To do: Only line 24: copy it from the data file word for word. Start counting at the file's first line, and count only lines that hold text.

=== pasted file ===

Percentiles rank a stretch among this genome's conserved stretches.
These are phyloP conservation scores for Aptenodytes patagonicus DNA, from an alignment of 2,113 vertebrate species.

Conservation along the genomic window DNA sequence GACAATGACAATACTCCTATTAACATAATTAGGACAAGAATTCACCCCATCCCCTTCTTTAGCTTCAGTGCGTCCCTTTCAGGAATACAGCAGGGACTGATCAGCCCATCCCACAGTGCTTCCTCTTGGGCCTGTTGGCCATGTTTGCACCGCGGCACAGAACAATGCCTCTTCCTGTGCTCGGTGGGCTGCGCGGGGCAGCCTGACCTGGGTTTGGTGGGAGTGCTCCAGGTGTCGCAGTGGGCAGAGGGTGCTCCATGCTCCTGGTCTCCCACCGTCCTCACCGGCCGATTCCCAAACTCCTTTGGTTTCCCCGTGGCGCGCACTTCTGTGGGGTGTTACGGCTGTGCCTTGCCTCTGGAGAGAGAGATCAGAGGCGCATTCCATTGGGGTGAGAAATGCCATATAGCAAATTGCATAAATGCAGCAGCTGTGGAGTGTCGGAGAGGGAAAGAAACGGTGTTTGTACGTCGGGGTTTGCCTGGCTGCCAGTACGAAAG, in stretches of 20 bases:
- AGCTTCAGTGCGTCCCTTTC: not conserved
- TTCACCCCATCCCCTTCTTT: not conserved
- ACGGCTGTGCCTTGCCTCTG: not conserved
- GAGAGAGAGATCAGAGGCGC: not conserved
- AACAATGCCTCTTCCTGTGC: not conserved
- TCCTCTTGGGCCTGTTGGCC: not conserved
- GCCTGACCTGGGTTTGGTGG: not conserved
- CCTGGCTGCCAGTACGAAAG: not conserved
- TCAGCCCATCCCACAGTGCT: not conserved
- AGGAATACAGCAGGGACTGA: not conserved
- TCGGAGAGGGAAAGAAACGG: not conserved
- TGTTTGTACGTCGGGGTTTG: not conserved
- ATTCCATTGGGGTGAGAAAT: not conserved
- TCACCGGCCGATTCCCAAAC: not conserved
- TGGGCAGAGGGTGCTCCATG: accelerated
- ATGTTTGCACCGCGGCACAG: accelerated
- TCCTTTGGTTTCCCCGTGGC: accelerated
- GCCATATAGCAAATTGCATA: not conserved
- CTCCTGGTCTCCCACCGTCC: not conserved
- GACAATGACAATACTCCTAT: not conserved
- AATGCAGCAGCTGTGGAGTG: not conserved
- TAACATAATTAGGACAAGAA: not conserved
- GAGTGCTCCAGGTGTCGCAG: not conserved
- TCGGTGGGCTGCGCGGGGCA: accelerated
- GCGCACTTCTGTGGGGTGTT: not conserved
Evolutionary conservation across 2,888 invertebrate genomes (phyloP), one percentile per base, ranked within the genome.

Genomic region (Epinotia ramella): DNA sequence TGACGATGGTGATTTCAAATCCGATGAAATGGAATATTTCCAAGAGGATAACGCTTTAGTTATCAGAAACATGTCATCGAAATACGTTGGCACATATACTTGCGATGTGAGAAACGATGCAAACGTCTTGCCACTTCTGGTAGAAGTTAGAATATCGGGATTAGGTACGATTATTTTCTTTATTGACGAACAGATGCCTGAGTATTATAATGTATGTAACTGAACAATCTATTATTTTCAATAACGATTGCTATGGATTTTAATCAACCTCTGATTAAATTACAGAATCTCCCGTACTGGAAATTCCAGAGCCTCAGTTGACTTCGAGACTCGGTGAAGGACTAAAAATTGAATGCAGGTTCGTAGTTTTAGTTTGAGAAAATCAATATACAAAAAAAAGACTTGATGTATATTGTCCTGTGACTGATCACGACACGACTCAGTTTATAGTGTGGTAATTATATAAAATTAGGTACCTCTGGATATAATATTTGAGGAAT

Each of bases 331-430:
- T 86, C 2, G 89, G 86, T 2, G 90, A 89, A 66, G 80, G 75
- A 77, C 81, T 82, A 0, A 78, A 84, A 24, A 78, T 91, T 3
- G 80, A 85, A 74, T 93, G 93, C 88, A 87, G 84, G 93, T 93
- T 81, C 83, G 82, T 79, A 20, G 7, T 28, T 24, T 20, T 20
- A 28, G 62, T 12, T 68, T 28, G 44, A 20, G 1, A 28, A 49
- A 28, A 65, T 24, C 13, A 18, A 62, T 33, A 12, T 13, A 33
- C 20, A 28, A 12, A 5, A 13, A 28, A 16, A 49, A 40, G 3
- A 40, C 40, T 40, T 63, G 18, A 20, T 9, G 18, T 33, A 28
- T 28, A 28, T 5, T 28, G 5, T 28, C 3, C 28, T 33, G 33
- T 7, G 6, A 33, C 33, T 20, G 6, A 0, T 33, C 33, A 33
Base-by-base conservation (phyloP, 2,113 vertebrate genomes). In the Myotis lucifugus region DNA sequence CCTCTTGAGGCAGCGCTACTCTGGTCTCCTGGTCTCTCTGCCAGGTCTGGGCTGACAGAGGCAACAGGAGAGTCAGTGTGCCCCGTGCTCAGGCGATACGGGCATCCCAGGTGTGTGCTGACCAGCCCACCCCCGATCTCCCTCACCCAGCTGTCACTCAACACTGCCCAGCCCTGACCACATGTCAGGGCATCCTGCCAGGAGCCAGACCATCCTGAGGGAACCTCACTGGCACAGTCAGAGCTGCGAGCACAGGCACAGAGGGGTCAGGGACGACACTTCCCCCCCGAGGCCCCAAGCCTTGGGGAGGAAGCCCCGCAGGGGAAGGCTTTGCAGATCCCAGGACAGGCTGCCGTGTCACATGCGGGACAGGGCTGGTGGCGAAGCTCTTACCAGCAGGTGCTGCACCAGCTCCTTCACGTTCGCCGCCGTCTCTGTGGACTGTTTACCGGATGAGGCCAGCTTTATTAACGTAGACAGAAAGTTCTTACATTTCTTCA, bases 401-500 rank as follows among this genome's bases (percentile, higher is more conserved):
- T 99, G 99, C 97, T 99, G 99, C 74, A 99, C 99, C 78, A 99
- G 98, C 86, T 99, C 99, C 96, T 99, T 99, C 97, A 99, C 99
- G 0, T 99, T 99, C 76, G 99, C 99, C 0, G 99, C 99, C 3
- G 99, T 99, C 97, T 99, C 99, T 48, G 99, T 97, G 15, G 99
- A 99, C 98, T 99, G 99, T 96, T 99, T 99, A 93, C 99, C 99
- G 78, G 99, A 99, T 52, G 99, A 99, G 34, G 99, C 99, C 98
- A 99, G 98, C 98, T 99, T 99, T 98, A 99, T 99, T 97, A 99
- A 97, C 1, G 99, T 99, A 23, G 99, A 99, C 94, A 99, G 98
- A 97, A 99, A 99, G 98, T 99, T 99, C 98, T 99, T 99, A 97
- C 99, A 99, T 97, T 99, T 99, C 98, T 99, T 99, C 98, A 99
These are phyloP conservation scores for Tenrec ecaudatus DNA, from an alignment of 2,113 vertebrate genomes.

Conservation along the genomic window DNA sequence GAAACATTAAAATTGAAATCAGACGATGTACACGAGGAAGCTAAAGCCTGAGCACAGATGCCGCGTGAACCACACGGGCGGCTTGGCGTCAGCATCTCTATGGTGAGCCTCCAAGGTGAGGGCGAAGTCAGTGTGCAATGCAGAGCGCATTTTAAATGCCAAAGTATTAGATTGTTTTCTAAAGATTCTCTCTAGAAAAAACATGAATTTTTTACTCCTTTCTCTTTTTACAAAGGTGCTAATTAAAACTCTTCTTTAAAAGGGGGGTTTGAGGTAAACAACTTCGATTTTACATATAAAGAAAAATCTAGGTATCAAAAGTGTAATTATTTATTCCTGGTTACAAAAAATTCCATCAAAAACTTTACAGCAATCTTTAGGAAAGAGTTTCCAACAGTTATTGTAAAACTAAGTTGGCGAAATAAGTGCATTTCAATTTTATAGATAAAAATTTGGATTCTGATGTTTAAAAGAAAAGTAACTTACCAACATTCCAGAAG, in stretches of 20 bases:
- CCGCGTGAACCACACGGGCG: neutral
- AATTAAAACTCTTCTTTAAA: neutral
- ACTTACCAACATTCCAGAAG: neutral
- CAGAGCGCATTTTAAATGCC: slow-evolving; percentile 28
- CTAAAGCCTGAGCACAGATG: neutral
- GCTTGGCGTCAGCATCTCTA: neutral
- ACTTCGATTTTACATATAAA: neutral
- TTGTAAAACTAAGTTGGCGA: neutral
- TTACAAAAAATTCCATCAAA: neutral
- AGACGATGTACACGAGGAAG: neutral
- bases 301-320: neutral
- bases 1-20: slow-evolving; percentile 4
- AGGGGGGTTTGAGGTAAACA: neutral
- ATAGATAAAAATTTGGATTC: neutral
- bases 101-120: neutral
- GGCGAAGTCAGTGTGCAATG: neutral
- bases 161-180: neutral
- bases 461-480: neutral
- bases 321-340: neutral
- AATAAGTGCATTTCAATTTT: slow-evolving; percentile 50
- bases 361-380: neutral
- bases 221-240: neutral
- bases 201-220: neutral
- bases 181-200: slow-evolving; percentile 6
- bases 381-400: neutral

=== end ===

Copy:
- AATGCAGCAGCTGTGGAGTG: not conserved